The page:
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Australian actor Alan Hopgood, known for his roles in Neighbours, Prisoner and Bellbird, has died at the age of 87 after a long battle with prostate cancer.
The Tasmanian-born author, actor and playwright passed away in Melbourne on Saturday and is survived by his wife Gay, son Sam, daughter Finci and four grandsons.
Alan played the character of Jack Lassiter on Neighbours in 1986, before making a brief return to Erinsborough in 2013. At the time, Jack held the record for the longest time span between two on-screen appearances for a character on the show.
He also wrote 22 episodes of the long-running soap opera between 1998 and 2001.
Alan’s death has sparked an outpouring of tributes, with a close friend describing him as a “wonderful man”.
“He was in just about every Australian TV show, he’s had a role in all of them,” they told the Herald Sun. “His most famous work was in 1963 when he wrote the first play about football. That was a huge success in Melbourne and everybody wanted to go and see it because all of a sudden there was a play written about football.
“He was a wonderful man and the other great thing about him is everyone always used to say that he was such a charming person.”
Fans also took to social media to pay their respects to the actor and celebrate his life.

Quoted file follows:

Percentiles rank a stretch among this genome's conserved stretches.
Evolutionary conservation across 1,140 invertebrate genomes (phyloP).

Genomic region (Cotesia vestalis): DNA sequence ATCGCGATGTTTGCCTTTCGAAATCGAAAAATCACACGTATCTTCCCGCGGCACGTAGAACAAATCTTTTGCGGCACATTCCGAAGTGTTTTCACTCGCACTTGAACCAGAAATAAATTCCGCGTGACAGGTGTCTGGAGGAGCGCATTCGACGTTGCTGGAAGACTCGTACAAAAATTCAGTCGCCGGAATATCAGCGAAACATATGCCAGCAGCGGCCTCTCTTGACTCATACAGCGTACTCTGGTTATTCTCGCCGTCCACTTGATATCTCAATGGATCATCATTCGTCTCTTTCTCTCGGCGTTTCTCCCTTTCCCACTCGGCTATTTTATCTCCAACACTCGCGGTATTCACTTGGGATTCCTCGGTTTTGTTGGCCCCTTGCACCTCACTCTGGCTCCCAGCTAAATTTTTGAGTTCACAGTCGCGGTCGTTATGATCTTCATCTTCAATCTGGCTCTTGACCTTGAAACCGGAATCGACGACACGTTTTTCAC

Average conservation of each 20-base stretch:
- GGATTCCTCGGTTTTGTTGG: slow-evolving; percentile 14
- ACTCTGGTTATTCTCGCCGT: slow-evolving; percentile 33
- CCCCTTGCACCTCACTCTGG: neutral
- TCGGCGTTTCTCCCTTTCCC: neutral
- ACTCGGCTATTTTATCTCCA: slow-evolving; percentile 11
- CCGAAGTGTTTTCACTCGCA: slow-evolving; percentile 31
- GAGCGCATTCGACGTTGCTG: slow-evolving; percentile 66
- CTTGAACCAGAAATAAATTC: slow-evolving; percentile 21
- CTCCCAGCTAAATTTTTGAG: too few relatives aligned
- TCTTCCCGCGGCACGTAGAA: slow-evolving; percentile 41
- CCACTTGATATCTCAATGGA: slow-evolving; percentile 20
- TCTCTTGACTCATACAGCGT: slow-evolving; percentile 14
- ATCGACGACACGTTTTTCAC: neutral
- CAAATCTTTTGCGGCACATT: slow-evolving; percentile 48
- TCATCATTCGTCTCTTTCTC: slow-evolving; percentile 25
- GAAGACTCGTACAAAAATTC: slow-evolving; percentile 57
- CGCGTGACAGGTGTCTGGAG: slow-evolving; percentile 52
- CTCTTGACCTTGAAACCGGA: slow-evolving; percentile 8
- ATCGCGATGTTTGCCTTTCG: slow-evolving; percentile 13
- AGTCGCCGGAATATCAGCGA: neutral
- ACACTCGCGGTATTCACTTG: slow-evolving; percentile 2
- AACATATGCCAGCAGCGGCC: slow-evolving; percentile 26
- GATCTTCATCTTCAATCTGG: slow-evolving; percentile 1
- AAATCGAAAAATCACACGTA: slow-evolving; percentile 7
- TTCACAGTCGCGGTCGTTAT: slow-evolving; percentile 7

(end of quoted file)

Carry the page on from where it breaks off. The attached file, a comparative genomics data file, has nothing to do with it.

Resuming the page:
“RIP Alan Hopgood. Although never a Ramsay Street regular, his presence looms large on the show right to the end. Really pleased we got to have that swan song storyline for Jack Lassiter in recent years,” one person tweeted.
“I knew Alan Hopgood a bit over quite a few years,” another shard. “Amenable, witty, a writer, great company and a family man. I am very sad that he has lost the battle - one he fought with equanimity and courage. Vale. Best wishes to Gay and family.”
“From year 10 teachers everywhere who’ve been using And The Big Men Fly as a text for reading-resistant youth since Alan Hopgood wrote this great play about footy in 1963. RIP,” someone else said.
After being diagnosed with prostate cancer in the ‘90s, Alan released a book in 1996 titled Surviving Prostate Cancer – One Man’s Journey documenting his experience with the disease.
He also wrote 11 plays about his health and spoke openly about his ongoing battle with cancer at comedy shows and seminars, and in 2006 he was made a Member of the Order of Australia for his services to the performing arts and to the community through raising awareness of men's health issues.
He worked alongside several big-name actors across his decades-spanning career in the entertainment industry, including Meryl Streep, Brooke Shields, Sam Neill and Judy Davis.
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